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Welcome to Tuesday, Europe. Here’s the latest news and analysis from Bloomberg Economics to help you start the day.

  • European Central Bank policy makers have acknowledged that their new push to boost inflation expectations could take a while to kick in, according to officials familiar with the discussions
  • Workplaces in London were at their busiest in 16 months last week after the government loosened coronavirus restrictions in England, with just under half of office workers back at work
  • U.S. Federal Reserve Chairman Jerome Powell has gained the support of many influential Senate Democrats, who will back him for another term
  • Hungary is likely to raise interest rates Tuesday for the second time in as many months to combat the European Union’s fastest inflation
  • The real yield on 10-year Treasuries fell to a record low as concerns mounted over the economic growth outlook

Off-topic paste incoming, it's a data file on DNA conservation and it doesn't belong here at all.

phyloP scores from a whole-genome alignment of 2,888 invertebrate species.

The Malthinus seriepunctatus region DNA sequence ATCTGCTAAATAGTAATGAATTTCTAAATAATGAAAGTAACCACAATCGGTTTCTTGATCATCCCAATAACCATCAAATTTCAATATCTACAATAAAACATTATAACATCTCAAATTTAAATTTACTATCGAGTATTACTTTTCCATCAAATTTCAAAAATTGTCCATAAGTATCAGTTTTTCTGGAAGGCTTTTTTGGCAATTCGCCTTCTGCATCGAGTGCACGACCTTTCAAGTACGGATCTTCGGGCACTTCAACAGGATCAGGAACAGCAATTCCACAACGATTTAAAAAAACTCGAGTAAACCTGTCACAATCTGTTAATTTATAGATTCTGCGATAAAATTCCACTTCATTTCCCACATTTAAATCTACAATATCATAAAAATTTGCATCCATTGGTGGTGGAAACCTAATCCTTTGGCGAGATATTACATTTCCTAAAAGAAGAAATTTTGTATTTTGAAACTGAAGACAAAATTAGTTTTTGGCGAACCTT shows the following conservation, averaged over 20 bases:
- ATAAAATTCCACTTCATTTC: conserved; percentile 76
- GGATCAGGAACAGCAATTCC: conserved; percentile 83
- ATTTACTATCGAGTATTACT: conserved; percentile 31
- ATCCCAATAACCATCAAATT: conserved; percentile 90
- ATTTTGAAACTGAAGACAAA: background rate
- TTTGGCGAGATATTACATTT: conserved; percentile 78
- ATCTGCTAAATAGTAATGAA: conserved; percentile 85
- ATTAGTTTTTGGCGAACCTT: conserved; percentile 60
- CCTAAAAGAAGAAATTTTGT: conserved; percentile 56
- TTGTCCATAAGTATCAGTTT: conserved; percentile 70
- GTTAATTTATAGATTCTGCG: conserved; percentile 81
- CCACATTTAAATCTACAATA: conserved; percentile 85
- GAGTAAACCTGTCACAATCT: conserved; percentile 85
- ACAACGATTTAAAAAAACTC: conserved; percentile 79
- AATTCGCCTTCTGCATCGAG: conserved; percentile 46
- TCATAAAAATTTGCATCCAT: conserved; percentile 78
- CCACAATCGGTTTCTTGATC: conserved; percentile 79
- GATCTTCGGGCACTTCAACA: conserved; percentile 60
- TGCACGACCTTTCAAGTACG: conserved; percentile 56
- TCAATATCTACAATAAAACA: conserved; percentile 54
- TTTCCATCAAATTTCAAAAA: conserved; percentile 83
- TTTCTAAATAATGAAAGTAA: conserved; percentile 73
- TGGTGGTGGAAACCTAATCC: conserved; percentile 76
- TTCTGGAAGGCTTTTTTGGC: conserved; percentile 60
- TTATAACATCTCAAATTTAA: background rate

• Covid’s long tail will likely delay economic recoveries in the places with the least access to vaccines, and even vaccine- and resource-rich countries will face health and economic aftershocks
  • China didn’t finance any coal projects via its Belt and Road Initiative in the first half of the year, the first time that’s happened since the plan was launched in 2013, the International Institute of Green Finance said
  • China’s rapid economic recovery in the first half of the year was fueled by manufacturing-heavy provinces on the eastern coastal line of the country, widening the gap with inland regions
  • The Bank of Korea is expected to raise interest rates this year even though the economy grew less than expected last quarter
  • U.S. fuel shipments to Mexico by rail have been crimped after key distribution hubs lost government permission to operate, as a crackdown on rivals to the state-owned oil company intensified

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